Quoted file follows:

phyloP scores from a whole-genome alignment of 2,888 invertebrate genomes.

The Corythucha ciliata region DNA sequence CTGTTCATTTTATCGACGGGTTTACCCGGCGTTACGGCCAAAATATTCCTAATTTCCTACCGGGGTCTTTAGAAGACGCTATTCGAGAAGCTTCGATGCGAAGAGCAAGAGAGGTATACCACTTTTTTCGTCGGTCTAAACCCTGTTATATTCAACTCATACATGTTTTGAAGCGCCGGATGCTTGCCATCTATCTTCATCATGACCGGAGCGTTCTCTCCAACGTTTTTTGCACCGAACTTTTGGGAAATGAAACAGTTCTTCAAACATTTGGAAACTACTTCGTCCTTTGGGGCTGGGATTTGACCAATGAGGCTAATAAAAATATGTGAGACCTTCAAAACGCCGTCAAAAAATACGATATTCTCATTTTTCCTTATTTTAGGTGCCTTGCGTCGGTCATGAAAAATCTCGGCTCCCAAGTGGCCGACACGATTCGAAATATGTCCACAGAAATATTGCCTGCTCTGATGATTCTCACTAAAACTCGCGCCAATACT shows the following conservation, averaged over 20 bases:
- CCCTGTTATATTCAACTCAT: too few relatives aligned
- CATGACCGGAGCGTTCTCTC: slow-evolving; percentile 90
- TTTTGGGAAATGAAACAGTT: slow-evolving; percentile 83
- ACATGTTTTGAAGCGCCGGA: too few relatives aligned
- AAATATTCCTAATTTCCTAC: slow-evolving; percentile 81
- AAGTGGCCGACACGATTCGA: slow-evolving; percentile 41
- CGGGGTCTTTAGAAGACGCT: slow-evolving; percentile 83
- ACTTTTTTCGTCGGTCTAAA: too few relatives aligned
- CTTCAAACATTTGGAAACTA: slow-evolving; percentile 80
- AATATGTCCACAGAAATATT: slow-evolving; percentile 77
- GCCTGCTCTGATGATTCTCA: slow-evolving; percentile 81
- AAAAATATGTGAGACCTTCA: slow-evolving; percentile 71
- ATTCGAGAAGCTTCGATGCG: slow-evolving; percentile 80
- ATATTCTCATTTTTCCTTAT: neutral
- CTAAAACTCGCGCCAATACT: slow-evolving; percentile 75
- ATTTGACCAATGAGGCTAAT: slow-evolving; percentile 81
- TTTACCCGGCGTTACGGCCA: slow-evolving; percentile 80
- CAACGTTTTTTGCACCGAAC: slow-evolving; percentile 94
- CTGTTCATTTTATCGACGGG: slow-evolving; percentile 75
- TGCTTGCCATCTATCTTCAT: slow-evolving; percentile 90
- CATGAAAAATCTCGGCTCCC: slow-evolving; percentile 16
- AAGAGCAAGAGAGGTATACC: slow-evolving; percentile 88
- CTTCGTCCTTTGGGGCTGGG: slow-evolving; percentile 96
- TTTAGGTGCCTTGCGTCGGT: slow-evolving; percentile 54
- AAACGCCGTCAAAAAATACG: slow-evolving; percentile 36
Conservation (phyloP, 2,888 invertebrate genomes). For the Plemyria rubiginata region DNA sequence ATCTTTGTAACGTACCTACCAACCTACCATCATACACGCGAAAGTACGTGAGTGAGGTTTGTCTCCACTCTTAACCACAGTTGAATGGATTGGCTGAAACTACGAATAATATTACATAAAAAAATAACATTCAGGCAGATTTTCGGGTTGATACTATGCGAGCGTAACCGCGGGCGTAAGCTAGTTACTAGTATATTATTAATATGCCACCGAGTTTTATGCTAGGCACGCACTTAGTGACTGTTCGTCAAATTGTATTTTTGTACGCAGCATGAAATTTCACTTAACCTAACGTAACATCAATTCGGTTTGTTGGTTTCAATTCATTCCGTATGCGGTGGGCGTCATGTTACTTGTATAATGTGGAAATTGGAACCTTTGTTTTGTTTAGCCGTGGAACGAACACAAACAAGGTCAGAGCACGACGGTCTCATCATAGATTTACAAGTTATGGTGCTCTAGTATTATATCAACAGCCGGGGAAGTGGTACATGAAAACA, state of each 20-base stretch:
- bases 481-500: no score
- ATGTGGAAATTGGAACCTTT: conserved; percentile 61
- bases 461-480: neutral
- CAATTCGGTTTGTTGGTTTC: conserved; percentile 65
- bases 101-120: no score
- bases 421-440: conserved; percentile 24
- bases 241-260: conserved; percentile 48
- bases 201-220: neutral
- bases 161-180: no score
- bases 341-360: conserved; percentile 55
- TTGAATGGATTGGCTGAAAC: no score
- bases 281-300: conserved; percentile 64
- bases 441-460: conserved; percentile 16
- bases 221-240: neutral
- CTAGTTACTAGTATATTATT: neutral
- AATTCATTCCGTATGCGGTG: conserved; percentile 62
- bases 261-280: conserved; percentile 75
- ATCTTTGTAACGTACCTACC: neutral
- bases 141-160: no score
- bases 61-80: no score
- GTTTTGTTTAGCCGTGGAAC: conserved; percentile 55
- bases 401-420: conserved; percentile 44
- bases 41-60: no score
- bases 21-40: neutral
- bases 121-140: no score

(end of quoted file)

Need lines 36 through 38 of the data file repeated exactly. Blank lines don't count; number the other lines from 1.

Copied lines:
- bases 201-220: neutral
- bases 161-180: no score
- bases 341-360: conserved; percentile 55